Only an aggressive and rapid increase in the number of people getting vaccinated will help in reducing the severity of the disease, say experts. India started the vaccination drive on January 16th, and has added more categories of people who are eligible to get vaccinated, taking that number to 40 crore, a third of India’s population. But India has vaccinated only a little over 10 crore people at the time of writing. With the current daily average of 33 lakh doses administered, the country is unlikely to cover the whole of this target population by August, as originally envisaged.
“We have adequate doses for the target population,” says Dr N K Arora, advisor, national AEFI committee. “People must come forward to take the vaccine. India has 40,000 vaccine centres with a capacity to vaccinate 80 lakh people every day. Currently, we are not vaccinating even half our capacity.”
But vaccine hesitancy remains, with people questioning the efficacy of vaccine as there are cases of people contracting COVID even after vaccination.
Scientists and infectious disease experts are trying to find answers to what they call ‘the breakthrough infections’ – how and why the virus overcomes the vaccine-induced immune response. The human immune system is complex, with different individuals developing different degrees of immunity post-vaccination. Some people may show a weaker immune response to the vaccine than others, say doctors. Vaccine efficacy is another factor.
“Both the vaccines available in India have efficacy of more than 70-80%,” says Dr Shekhar Mande, director general, CSIR, New Delhi. “People being infected post-inoculation are probably 20-30% who don’t get protection through a vaccine. Besides, we need to study the intensity of the disease in those vaccinated. If the intensity of the infection remains lower, it reduces the need for hospitalisation and mortality significantly.”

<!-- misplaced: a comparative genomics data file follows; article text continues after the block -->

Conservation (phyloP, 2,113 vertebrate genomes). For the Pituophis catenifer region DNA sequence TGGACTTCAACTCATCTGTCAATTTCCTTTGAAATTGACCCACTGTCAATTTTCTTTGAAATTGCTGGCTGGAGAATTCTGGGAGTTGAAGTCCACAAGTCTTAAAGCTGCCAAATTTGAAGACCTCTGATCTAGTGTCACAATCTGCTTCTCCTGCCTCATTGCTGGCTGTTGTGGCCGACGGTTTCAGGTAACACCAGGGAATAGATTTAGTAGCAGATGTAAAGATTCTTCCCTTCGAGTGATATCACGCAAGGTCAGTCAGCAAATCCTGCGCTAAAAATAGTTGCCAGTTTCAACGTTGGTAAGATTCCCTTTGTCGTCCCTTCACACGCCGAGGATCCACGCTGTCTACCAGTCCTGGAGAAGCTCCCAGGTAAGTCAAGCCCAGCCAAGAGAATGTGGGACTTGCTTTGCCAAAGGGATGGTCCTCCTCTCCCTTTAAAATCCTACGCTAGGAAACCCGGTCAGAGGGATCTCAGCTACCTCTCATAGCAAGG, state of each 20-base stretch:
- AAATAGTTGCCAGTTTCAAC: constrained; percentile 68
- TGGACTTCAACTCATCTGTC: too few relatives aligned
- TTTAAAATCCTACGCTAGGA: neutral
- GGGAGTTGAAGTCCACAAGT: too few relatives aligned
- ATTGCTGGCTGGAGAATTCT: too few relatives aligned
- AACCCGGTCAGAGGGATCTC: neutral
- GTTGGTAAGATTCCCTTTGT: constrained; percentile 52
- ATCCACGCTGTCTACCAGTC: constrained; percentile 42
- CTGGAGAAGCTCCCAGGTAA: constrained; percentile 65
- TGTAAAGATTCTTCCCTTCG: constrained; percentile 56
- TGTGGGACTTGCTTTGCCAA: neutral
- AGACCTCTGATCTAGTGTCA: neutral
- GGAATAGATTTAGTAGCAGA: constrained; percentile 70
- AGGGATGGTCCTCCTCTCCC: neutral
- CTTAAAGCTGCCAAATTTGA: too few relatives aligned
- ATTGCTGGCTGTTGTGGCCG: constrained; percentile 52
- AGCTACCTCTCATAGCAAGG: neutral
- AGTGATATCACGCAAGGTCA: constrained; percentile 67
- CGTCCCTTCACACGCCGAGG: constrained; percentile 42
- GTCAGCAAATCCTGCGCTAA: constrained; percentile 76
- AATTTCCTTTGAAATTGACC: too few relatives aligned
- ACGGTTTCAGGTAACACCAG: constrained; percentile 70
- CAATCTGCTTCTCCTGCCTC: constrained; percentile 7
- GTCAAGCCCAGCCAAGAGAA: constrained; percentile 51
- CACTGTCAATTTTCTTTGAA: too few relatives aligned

Dr Panda of ICMR adds another twist to the vaccine tale. ““The vaccines available in India — both Covishield and Covaxin — are not infection-preventing vaccines, these are disease-modifier vaccines that means they don’t prevent against the infection, they protect against the severe disease,” says Panda. “That’s why it is important that we strictly follow the time-tested strategy for preventing the infection — COVID-appropriate behaviour”.
Also getting more strident are demands from various quarters to open up vaccination for all above 18. However, experts feel otherwise.
“To vaccinate all above 18, around 900 million people, India would require 2 billion doses and we don’t have these many doses with us,” said Dr Arora. “India is at a critical juncture right now, with the number of cases increasing sharply. But whether vaccination should be open for all should be a scientific and strategic decision. If you look at the COVID data, about 90% of the COVID-related deaths are in people above 45. So our priority is to save those who are vulnerable to developing severe conditions. This way we can reduce the hospitalization.”
The emergency use approval of Russia’s Sputnik V can help improve the national coverage at this stage. Developed by Gameleya National Research Institute of Epidemiology and Microbiology, Moscow, Sputnik V vaccine uses two different adenoviruses, which are not known to cause infection among humans. Some variants of adenovirus cause common cold. But the adenovirus in the vaccine delivers a piece of genetic code to human cells, allowing them to make spike protein, the receptor-binding protein on the surface of the coronavirus. This stimulates the body to generate antibodies against the coronavirus.
So, how is it different from AstraZeneca’s Covishield, also an adenovirus vaccine? “Covishield uses adenovirus which causes infection in chimpanzees and it uses the same adenovirus for both doses,” said Dr Gangakhedkar. “Whereas, Sputnik V uses two different adenovirus vectors for the two doses, Adenovirus26 (Ad 26) and Adenovirus 5(Ad5)”.
Sputnik V vaccine has also to be stored at 2-8°C, the temperature at which we currently store Covishield and Covaxin. Sputnik V has a protective efficacy of about 91% and has been found to be safe. Currently, the vaccine has been used in around 60 countries. India is set to receive its first batch of Sputnik V by April last week. Dr Reddy’s Laboratories, Hyderabad, will be one of the major producers of the vaccine in India. Five more pharma companies including are aiming to produce about 850 million doses of Sputnik V a year.
While Sputnik V is likely to give a major boost to the country’s inoculation drive, in the final analysis, COVID-appropriate behaviour continues to be the most potent tool to fight the current virus surge.